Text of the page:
LONDON: Faced with a complex legacy of successes and failures in the Middle East, Britain has reached “crunch time” in its relations with the region, said Chris Doyle, director of the Council for Arab-British Understanding (CAABU).
Speaking to Arab News ahead of Wednesday’s anniversary event to mark 50 years since CAABU’s launch in 1967, Doyle reflected on Britain’s relationships in the Middle East at a time when old conflicts remain unresolved and new challenges continue to emerge.
“Britain’s role in the world is in flux and nowhere more so than in the Arab world,” he said, emphasizing the need for “an informed and dynamic policy providing real leadership to help solve the region’s crises.”
Doyle added: “When we look across the Arab world now and Britain’s role in it, it’s not a pretty sight. We see numerous very serious conflicts, some of which Britain is directly very involved in.”
The “collective failure” to resolve crises in Syria, Iraq, Yemen, Libya and Palestine illustrates the need for foreign powers intervening in Middle East affairs to address the underlying conflicts and tensions between countries and communities, which are “too often glossed over and ignored,” he said.
CAABU, which is committed to enhancing Arab-British understanding and improving relations with the region, pushes for a British government response based on resolving conflict from the roots.
It was founded in the wake of the 1967 War by a group of politicians, journalists and academics, and its members spoke up for the Palestinian community in Parliament at a time when few dared to voice their support.
Today, the organization maintains a strong focus on education, raising awareness of the factors at play in conflicts across the Middle East and challenging stereotypes about the Arab world in politics and society.
“We have definitely changed the tenor of debate on the Middle East in Parliament over the years,” Doyle said. He cited cautions against the hasty use of force and encouraging greater consideration of the impact on societies and countries being bombed, as well as the ongoing repercussions of foreign military intervention.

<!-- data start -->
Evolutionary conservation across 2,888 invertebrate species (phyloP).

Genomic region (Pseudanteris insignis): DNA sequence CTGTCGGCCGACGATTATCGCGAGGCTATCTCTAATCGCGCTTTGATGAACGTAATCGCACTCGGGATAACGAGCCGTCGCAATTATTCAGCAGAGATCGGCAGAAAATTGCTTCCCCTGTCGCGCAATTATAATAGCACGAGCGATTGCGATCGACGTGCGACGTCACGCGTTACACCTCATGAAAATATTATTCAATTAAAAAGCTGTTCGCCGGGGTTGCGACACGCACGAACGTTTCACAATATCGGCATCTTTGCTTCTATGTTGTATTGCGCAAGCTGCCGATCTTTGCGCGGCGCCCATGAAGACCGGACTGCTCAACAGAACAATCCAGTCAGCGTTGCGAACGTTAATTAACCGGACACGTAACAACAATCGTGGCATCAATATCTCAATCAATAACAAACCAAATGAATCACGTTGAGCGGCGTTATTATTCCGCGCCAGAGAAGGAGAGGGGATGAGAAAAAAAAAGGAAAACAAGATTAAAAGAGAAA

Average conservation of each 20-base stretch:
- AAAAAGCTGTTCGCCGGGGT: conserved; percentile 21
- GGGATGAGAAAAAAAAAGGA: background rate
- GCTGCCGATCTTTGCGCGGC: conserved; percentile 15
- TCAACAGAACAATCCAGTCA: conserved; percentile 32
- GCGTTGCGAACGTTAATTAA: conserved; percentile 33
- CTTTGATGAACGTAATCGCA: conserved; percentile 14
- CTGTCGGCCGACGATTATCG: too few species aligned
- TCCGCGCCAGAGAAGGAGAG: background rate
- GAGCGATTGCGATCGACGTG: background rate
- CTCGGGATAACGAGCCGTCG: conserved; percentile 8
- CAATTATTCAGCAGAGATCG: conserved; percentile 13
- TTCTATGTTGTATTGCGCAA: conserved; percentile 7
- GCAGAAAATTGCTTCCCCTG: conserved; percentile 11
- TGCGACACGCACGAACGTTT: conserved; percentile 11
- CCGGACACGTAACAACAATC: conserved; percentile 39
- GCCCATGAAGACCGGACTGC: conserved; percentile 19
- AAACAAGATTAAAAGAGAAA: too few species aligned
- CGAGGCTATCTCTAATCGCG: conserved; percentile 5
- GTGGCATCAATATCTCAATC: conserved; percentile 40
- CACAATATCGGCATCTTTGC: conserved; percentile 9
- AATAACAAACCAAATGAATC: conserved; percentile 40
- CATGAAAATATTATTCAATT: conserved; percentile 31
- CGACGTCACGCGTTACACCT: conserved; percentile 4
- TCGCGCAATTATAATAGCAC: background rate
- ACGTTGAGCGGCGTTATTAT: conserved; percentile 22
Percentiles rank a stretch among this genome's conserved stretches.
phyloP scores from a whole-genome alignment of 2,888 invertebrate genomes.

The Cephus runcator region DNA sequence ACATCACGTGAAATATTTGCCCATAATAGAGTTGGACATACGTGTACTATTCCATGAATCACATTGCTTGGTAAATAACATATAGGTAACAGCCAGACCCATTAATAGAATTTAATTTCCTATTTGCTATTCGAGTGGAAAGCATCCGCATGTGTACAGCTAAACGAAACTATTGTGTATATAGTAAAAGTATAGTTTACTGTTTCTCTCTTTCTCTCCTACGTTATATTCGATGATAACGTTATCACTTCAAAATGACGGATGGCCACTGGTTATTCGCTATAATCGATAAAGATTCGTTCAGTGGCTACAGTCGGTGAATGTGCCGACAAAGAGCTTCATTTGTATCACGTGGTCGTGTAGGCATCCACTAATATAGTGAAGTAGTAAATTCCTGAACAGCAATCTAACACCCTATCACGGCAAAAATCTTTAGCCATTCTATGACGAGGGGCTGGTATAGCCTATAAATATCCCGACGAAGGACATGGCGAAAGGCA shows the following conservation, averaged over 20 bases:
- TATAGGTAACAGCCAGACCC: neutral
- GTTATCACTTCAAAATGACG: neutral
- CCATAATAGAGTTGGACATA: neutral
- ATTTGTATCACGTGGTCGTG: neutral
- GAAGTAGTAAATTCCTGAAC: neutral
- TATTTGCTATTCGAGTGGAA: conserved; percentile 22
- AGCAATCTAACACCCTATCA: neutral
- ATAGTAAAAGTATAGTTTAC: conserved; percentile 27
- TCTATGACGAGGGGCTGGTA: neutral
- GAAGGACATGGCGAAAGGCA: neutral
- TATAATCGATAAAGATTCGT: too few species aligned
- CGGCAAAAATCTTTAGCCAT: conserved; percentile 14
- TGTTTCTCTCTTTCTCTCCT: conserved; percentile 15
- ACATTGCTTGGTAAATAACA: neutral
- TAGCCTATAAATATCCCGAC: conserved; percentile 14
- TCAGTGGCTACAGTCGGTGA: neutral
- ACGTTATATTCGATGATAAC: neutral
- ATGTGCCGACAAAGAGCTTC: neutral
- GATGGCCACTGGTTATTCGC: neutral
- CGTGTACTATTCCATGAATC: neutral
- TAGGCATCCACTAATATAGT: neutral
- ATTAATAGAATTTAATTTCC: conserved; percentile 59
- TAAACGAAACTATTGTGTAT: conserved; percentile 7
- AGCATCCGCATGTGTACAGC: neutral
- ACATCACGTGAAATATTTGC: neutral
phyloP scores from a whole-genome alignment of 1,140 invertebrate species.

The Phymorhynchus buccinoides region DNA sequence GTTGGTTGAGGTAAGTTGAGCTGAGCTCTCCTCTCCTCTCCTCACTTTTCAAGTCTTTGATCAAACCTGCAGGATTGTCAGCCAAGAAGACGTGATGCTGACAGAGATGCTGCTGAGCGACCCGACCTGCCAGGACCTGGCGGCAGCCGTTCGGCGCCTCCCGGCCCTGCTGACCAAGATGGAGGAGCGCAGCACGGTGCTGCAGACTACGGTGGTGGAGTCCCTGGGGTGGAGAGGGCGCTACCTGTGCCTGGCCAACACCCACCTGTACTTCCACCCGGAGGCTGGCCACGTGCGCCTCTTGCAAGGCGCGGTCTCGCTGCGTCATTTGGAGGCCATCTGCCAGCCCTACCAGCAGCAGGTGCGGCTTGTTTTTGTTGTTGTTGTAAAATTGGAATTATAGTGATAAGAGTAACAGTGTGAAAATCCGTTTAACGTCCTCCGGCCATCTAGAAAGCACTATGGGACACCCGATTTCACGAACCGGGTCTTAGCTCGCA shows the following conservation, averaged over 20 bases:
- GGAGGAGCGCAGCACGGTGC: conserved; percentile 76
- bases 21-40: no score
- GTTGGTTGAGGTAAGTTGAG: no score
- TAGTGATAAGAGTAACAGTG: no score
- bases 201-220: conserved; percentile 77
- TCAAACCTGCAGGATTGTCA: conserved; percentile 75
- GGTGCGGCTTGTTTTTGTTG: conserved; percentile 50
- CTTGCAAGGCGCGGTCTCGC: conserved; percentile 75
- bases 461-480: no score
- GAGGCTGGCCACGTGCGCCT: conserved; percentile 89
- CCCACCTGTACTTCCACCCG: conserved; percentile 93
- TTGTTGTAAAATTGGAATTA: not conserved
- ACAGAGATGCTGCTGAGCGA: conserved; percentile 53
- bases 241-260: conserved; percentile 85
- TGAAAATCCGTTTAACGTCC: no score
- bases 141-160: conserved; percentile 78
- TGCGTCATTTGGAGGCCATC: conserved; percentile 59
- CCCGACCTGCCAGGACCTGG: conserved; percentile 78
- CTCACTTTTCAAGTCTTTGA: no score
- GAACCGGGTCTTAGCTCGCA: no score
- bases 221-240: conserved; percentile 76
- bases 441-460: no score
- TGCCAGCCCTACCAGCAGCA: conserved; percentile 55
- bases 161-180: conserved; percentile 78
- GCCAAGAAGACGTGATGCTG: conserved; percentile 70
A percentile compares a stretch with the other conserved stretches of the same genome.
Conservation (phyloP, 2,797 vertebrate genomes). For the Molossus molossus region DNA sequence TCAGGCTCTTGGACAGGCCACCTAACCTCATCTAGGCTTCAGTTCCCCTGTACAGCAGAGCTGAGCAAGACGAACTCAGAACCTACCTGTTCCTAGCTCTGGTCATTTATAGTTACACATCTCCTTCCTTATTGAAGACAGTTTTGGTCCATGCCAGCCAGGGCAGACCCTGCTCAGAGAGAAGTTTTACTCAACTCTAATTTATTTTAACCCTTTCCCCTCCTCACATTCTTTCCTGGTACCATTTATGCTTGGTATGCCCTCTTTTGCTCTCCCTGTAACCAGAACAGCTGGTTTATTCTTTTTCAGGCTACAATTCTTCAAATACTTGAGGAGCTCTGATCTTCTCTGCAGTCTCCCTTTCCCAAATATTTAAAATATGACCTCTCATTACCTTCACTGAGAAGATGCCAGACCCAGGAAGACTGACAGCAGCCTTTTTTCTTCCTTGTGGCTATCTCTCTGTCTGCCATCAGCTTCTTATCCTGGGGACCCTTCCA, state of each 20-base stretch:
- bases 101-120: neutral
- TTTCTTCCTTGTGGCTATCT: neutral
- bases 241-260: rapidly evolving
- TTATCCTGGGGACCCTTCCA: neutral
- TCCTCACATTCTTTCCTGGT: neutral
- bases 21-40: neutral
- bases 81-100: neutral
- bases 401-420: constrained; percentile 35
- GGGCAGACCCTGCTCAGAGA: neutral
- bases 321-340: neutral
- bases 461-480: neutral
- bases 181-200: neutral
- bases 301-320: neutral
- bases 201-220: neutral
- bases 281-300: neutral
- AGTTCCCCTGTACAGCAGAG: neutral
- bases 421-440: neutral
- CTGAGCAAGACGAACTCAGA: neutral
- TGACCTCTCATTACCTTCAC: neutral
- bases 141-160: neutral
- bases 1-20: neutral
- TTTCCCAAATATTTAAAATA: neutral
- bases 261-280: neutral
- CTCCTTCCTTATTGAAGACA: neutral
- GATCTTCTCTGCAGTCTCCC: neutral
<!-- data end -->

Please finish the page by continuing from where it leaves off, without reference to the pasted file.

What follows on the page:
Looking ahead, Doyle described the “momentous challenges” facing external powers operating in a region filled with “fault lines.”
“As the region has become more divided, more polarized along all sorts of identity lines — Kurds, Arabs, Turks, Persians, and sectarian lines of Sunni, Shia, Druze, Christians — it’s become very hard to please everybody,” Doyle said.
Recent events have been a case in point, including the dispute between Qatar and some of its Arab neighbors.
“The balance between maintaining our relationships and human rights has been tricky and at times perhaps Britain has got that wrong,” Doyle said.
At other times, British foreign policy has been lacking in clout, he continued, citing the marginalization of European powers and the US in Syria and public concern over the situation in Yemen.
A YouGov Poll conducted by Arab News and CAABU in September revealed that 57 percent of Britons see UK foreign policy as ineffective, with 83 opposing the 2003 war in Iraq and little over 50 percent in support of UK airstrikes against Daesh in Syria and Iraq, showing rising sentiment against military interventions.
The same poll also indicated worrying levels of misunderstanding toward the region among Britons, with 81 percent of those surveyed admitting to knowing little or nothing about the region.
“It highlighted what we all feared — the massive level of ignorance in Britain about the Arab world,” said Doyle.
“That ignorance has led to hostility.”
This is one of the dangers CAABU aims to counteract through its education programs, providing basic introductions to Arab culture, Islam and Middle East conflicts in schools across the country.
“Relations with this area of the world and how Arabs and Muslims at the broader level are viewed may well be shaped by the acts of extremists and people who don’t want to see these healthy relations,” Doyle cautioned.
A spate of attacks by extremists across Europe this year, including five in Britain, and a rise in right-wing sentiment has given CAABU’s work in countering negative attitudes toward the Arab world a new urgency.
“We’re having to combat ideologies that we thought had been well and truly defeated, which really does scare us," Doyle said.
“If we’re going to have fruitful positive relations (between) all our countries and peoples we have a really significant ideological battle to win.”